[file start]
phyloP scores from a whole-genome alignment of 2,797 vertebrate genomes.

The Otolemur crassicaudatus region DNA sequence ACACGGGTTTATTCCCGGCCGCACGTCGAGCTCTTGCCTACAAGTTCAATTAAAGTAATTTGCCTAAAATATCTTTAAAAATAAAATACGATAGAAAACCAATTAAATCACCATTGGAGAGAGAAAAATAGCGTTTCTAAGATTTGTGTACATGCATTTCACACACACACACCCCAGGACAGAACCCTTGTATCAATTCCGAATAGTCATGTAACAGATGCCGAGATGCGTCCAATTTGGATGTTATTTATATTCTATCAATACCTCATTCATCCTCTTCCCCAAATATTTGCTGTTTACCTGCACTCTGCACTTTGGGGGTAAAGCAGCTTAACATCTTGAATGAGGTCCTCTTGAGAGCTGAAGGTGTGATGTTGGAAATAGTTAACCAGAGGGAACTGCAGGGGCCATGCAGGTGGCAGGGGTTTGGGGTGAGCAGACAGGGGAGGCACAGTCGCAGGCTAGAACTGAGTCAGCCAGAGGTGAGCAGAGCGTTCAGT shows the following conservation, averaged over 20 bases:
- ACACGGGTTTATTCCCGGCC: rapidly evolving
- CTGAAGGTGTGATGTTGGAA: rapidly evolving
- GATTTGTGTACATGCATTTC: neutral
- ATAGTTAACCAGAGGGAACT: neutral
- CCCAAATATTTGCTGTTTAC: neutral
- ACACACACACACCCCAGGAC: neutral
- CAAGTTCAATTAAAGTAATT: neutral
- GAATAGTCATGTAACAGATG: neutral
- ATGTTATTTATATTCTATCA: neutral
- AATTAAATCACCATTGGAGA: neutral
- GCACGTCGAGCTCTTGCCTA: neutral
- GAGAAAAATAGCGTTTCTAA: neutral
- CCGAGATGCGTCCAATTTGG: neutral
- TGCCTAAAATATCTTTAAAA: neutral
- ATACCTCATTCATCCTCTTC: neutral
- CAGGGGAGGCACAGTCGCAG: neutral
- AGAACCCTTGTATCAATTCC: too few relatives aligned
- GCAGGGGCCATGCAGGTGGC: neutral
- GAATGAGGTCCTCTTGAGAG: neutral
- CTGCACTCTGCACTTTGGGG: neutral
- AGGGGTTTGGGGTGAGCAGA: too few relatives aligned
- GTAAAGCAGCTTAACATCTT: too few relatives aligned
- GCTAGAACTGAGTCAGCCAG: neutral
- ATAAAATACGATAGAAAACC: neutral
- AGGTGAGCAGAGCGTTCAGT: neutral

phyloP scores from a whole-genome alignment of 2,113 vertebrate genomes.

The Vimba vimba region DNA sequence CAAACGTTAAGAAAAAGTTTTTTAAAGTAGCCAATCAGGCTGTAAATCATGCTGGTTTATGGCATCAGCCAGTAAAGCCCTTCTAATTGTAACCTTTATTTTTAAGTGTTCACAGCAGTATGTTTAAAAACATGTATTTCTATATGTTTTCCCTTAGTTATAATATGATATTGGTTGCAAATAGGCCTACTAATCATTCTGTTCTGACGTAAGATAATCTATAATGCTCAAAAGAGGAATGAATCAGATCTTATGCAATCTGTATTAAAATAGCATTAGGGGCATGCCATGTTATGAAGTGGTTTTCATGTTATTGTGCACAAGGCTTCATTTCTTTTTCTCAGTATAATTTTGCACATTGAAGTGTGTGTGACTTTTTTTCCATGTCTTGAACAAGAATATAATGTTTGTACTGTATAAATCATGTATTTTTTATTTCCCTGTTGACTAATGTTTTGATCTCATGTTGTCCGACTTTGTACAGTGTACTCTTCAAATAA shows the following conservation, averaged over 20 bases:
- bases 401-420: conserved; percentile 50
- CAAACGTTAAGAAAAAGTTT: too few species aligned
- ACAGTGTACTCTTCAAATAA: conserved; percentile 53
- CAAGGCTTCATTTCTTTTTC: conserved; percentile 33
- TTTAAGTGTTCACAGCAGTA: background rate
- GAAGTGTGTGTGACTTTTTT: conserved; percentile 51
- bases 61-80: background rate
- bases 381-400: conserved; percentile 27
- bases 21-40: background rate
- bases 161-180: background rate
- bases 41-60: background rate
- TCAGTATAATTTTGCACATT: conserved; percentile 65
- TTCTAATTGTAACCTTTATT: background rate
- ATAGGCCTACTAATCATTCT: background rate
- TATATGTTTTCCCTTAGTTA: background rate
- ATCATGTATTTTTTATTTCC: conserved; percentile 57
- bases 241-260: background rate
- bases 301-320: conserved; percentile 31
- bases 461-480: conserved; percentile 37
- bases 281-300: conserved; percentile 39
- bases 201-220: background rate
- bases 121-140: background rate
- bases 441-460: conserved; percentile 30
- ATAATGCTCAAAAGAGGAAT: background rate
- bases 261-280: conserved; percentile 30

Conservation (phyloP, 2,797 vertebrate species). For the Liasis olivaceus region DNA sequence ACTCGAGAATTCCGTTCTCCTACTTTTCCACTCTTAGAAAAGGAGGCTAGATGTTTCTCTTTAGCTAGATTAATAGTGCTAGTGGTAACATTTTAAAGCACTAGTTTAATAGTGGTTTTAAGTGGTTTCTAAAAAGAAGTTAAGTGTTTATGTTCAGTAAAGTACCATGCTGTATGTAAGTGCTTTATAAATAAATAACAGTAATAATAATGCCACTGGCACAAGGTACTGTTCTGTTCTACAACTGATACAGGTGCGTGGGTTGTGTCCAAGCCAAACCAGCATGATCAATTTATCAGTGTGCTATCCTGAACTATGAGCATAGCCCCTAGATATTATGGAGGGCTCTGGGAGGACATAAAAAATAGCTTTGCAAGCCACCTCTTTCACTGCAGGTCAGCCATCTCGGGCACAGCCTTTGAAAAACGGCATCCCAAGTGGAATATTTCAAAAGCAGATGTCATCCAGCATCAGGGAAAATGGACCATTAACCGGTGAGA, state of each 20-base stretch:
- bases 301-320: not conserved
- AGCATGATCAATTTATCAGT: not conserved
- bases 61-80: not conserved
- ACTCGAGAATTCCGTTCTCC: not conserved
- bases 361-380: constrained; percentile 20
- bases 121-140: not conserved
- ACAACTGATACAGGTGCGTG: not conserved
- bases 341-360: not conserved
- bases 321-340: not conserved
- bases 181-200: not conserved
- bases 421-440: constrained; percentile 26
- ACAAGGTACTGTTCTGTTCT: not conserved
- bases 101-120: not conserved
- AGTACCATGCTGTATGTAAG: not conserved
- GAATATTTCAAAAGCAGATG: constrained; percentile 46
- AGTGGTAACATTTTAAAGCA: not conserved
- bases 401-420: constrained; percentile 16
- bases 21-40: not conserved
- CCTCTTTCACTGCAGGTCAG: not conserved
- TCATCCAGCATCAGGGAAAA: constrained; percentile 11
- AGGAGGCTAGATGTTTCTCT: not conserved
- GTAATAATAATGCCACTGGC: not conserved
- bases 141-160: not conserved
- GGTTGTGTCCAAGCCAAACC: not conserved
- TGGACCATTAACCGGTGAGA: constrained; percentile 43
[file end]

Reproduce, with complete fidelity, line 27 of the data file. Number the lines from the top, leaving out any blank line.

- AGGTGAGCAGAGCGTTCAGT: neutral